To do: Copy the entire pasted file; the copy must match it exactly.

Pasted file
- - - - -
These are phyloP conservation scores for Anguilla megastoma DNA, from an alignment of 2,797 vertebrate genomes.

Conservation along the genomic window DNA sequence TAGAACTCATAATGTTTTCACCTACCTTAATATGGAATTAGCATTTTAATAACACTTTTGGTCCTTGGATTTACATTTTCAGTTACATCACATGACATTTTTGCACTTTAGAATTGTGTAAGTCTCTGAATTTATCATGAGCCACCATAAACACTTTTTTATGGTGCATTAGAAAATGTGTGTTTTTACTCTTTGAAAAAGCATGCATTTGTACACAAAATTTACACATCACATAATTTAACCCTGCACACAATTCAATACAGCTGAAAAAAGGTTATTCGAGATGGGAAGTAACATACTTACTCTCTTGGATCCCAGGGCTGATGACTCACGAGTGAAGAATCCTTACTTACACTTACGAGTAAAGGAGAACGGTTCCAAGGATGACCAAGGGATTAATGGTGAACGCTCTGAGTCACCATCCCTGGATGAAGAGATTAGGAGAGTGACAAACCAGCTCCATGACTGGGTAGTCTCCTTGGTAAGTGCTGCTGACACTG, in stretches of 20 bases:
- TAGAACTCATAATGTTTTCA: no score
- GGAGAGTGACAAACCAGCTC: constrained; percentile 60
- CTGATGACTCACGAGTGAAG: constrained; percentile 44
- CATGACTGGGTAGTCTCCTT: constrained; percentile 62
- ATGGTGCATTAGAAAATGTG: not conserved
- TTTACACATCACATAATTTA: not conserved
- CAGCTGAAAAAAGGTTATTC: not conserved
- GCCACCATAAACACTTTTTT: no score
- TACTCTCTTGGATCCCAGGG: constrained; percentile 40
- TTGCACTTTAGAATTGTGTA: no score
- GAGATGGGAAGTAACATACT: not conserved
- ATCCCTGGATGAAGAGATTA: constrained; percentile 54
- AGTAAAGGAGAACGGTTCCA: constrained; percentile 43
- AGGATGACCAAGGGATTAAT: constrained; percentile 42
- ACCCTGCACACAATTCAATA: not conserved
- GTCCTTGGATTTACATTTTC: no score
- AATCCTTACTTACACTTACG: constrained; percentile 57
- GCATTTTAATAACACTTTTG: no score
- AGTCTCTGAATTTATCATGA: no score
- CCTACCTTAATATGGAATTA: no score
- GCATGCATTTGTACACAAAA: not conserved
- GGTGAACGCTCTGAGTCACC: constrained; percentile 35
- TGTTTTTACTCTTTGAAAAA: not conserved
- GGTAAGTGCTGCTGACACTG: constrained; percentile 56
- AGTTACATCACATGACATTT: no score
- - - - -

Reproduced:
These are phyloP conservation scores for Anguilla megastoma DNA, from an alignment of 2,797 vertebrate genomes.

Conservation along the genomic window DNA sequence TAGAACTCATAATGTTTTCACCTACCTTAATATGGAATTAGCATTTTAATAACACTTTTGGTCCTTGGATTTACATTTTCAGTTACATCACATGACATTTTTGCACTTTAGAATTGTGTAAGTCTCTGAATTTATCATGAGCCACCATAAACACTTTTTTATGGTGCATTAGAAAATGTGTGTTTTTACTCTTTGAAAAAGCATGCATTTGTACACAAAATTTACACATCACATAATTTAACCCTGCACACAATTCAATACAGCTGAAAAAAGGTTATTCGAGATGGGAAGTAACATACTTACTCTCTTGGATCCCAGGGCTGATGACTCACGAGTGAAGAATCCTTACTTACACTTACGAGTAAAGGAGAACGGTTCCAAGGATGACCAAGGGATTAATGGTGAACGCTCTGAGTCACCATCCCTGGATGAAGAGATTAGGAGAGTGACAAACCAGCTCCATGACTGGGTAGTCTCCTTGGTAAGTGCTGCTGACACTG, in stretches of 20 bases:
- TAGAACTCATAATGTTTTCA: no score
- GGAGAGTGACAAACCAGCTC: constrained; percentile 60
- CTGATGACTCACGAGTGAAG: constrained; percentile 44
- CATGACTGGGTAGTCTCCTT: constrained; percentile 62
- ATGGTGCATTAGAAAATGTG: not conserved
- TTTACACATCACATAATTTA: not conserved
- CAGCTGAAAAAAGGTTATTC: not conserved
- GCCACCATAAACACTTTTTT: no score
- TACTCTCTTGGATCCCAGGG: constrained; percentile 40
- TTGCACTTTAGAATTGTGTA: no score
- GAGATGGGAAGTAACATACT: not conserved
- ATCCCTGGATGAAGAGATTA: constrained; percentile 54
- AGTAAAGGAGAACGGTTCCA: constrained; percentile 43
- AGGATGACCAAGGGATTAAT: constrained; percentile 42
- ACCCTGCACACAATTCAATA: not conserved
- GTCCTTGGATTTACATTTTC: no score
- AATCCTTACTTACACTTACG: constrained; percentile 57
- GCATTTTAATAACACTTTTG: no score
- AGTCTCTGAATTTATCATGA: no score
- CCTACCTTAATATGGAATTA: no score
- GCATGCATTTGTACACAAAA: not conserved
- GGTGAACGCTCTGAGTCACC: constrained; percentile 35
- TGTTTTTACTCTTTGAAAAA: not conserved
- GGTAAGTGCTGCTGACACTG: constrained; percentile 56
- AGTTACATCACATGACATTT: no score